By Roger Hofmeister
Dr Roger Hofmeister served in Malawi with the Peace Corps, later in Community Health, and is now using his retirement days by volunteering with a non-profit called Mobility Worldwide, where he also serves on their International Advisory Board. He loves spending time in the shop helping others experience the joy that comes from living a purposeful life. He lives in Columbia, Missouri.
When my wife and I moved to Columbia in 1970 with our four kids (ages 6-13) we had just completed two years in the Peace Corps in Malawi, Africa. I am a family physician and was recruited to be the director of a health project with 45 volunteers scattered across the country dealing with child nutrition and TB surveillance. It was without a doubt, the best two years of our lives. Our original plan was to stay for two years to get my Masters Degree in Public Health at the University of Missouri, then move on to perhaps another overseas assignment. I managed to obtain the MSPH, but like a lot of people who come to Columbia, we never quite got out of town. We loved the city, the schools, and the specialty of Family Medicine was just beginning nationally and at MIZZOU. I ended up as an early faculty member and taught Family and Community Medicine for 22 years before finally retiring (for the third time) in about 1996. I did my undergrad at Western Illinois U., Medical School at the U of Illinois in Chicago, and after a one year internship, I spent two years meeting my selective service requirement in the Indian Health Service at Gallup, New Mexico. From there I was in a family medical practice in Mt.Morris, Illinois for 5 years. I volunteered with Project Concern for 3 months in 1967 in the Central Highlands of Dampao, Vietnam. This is likely more than you needed to know, but I mention these things in order to explain some of the reasons why I was attracted to getting involved with the PET Project (now Mobility Worldwide) upon retirement. Throughout my life and career as a physician, I have witnessed many people with leg disabilities in Vietnam and Africa and the costly impact it had on their lives. Crawling on the ground or being carried for your every need is not a lifestyle anyone would choose.
I met Mel West, one of the cofounders of the PET Project, through our church and soon thereafter became one of the volunteers who helped build the mobility carts we called PETS (personal energy transportation). Years later, I still consider Mel to be a great friend and spiritual mentor. Because I felt this relentless need to do something productive in retirement, something beyond chasing a golf ball around the turf, this organization seemed like a great fit. It came at just the right time, it was what I needed as I entered this new phase of life. As the project grew, my role expanded into things like helping organize the shop and volunteer work force. I have volunteered with them in some capacity for over 20 years and would do it again in a heart beat. Following one of our annual meetings in San Antonio, I was able to go on a distribution of carts trip across the border in Mexico. Seeing the smiles on the faces of the recipients and their families when they climb into their cart for the first time and peddle off on their own is something I’ll never forget.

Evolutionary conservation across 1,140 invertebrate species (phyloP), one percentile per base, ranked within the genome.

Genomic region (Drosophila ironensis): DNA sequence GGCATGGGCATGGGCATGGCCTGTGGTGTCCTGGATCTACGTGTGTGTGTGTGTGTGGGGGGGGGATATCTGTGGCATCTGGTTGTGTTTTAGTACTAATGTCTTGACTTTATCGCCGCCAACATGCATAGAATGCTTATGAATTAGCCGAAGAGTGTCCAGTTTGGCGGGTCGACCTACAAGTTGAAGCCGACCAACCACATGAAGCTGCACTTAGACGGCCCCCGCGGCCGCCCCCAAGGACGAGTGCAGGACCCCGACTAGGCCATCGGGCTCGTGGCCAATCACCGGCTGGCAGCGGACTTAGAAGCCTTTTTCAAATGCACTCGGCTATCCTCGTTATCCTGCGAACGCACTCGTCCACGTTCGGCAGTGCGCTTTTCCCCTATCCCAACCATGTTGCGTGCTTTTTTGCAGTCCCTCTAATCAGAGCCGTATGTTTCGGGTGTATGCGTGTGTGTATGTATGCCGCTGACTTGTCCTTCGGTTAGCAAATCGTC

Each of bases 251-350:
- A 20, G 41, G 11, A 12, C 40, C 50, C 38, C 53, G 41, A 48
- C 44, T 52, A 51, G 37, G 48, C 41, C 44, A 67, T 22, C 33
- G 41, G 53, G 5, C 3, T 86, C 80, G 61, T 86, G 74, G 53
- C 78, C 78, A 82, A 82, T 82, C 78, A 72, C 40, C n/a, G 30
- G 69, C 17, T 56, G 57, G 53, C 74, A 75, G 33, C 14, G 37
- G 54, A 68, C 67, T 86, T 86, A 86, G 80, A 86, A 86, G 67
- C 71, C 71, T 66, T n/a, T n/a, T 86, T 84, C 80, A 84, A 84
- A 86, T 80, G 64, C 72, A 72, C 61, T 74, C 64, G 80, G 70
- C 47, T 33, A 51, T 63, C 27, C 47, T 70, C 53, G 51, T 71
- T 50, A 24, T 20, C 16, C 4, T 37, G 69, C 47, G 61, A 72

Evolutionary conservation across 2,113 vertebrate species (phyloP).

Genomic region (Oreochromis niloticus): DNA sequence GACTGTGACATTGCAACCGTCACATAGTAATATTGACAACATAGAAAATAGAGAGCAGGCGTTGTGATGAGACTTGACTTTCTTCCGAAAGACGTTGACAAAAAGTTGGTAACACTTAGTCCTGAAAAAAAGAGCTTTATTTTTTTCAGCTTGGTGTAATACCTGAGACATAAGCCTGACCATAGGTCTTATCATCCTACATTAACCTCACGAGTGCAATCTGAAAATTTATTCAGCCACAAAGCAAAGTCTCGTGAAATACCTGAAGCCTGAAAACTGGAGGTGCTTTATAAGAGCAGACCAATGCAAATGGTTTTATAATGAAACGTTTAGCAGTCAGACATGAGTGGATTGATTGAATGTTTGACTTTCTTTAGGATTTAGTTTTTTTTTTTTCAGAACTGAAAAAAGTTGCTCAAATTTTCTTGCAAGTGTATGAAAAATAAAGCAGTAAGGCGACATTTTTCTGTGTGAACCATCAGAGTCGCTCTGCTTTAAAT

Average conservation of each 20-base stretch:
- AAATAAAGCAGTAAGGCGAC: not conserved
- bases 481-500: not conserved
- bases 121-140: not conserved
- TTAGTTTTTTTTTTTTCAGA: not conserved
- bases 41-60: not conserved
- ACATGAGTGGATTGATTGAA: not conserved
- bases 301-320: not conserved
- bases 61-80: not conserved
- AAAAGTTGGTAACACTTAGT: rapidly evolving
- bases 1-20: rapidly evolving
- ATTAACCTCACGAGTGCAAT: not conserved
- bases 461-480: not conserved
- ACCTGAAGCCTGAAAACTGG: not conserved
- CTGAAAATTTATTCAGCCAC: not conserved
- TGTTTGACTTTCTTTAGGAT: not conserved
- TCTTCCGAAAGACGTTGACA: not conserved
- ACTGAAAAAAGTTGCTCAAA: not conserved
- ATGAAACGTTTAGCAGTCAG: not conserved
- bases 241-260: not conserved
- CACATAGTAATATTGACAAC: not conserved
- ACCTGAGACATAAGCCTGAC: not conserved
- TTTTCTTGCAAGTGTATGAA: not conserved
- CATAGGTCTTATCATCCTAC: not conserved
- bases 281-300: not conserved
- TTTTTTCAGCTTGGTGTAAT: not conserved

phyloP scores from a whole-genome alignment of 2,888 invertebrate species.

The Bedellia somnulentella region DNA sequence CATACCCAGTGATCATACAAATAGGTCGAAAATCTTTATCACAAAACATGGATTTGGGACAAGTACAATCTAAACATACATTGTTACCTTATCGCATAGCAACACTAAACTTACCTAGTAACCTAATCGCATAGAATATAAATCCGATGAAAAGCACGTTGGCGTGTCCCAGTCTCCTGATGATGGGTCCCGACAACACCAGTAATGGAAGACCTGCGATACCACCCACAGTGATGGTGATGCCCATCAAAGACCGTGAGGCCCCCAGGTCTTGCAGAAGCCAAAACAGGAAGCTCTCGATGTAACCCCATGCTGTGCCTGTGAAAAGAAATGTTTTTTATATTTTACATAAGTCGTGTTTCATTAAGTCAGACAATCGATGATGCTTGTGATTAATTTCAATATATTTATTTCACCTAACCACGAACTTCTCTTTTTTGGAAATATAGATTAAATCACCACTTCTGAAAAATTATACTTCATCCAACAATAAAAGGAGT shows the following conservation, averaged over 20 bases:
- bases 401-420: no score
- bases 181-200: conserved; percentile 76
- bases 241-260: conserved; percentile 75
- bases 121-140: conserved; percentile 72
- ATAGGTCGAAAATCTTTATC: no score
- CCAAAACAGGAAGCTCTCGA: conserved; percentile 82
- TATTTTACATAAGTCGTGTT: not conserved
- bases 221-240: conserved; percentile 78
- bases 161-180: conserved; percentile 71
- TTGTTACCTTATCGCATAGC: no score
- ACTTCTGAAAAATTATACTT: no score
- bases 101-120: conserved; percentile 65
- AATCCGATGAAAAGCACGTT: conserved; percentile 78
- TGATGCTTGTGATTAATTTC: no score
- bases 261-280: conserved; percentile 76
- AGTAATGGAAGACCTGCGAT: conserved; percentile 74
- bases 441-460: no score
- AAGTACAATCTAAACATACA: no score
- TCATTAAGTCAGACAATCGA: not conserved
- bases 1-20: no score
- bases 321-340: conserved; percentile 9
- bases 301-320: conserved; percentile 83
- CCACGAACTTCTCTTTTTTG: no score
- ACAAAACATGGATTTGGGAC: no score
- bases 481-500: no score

Mobility Worldwide has grown into a national/international project with shops building carts in twenty-two locations in the U.S. and two locations in Africa. Carts are rolling in over 100 countries with over 80,000 distributed. If you’ve never visited our website: giftofmobility.org [giftofmobility.org], give it a look. The story of how the project started and the impact it has made on the mobility impaired is amazing and the pictures and stories are the pay checks for all those who volunteer their time and funds to make it go. Our Columbia shop moved into a great new building a year ago and we invite everyone to come and see what we do at our new location: 4825 E Meyer Industrial Dr, Columbia 65201. We are always looking for volunteers. There are all kinds of jobs, big and small; there’s something for every skill level and it is a fun place to spend some time, doing something really life changing for those Jesus Christ called, “The least of these.” In summary, MW has been a blessing to me in my retirement. I would be remiss if I didn’t add, that MW has also found me the second love of my life. After nearly 60 years of married life, I lost my long-time partner. But through my time at MW, I have discovered another wonderful relationship. A woman, another volunteer who had also lost her partner of many years, became my friend. And that wonderful woman, later, become my wife. Mel West was best man at our wedding and we are about to celebrate our fourth year of what we call “Chapter 2.” We sure did not see that coming!
Like so many things in life, I’ve discovered some of the best surprises come at just the right time and are filled with joyful meaning.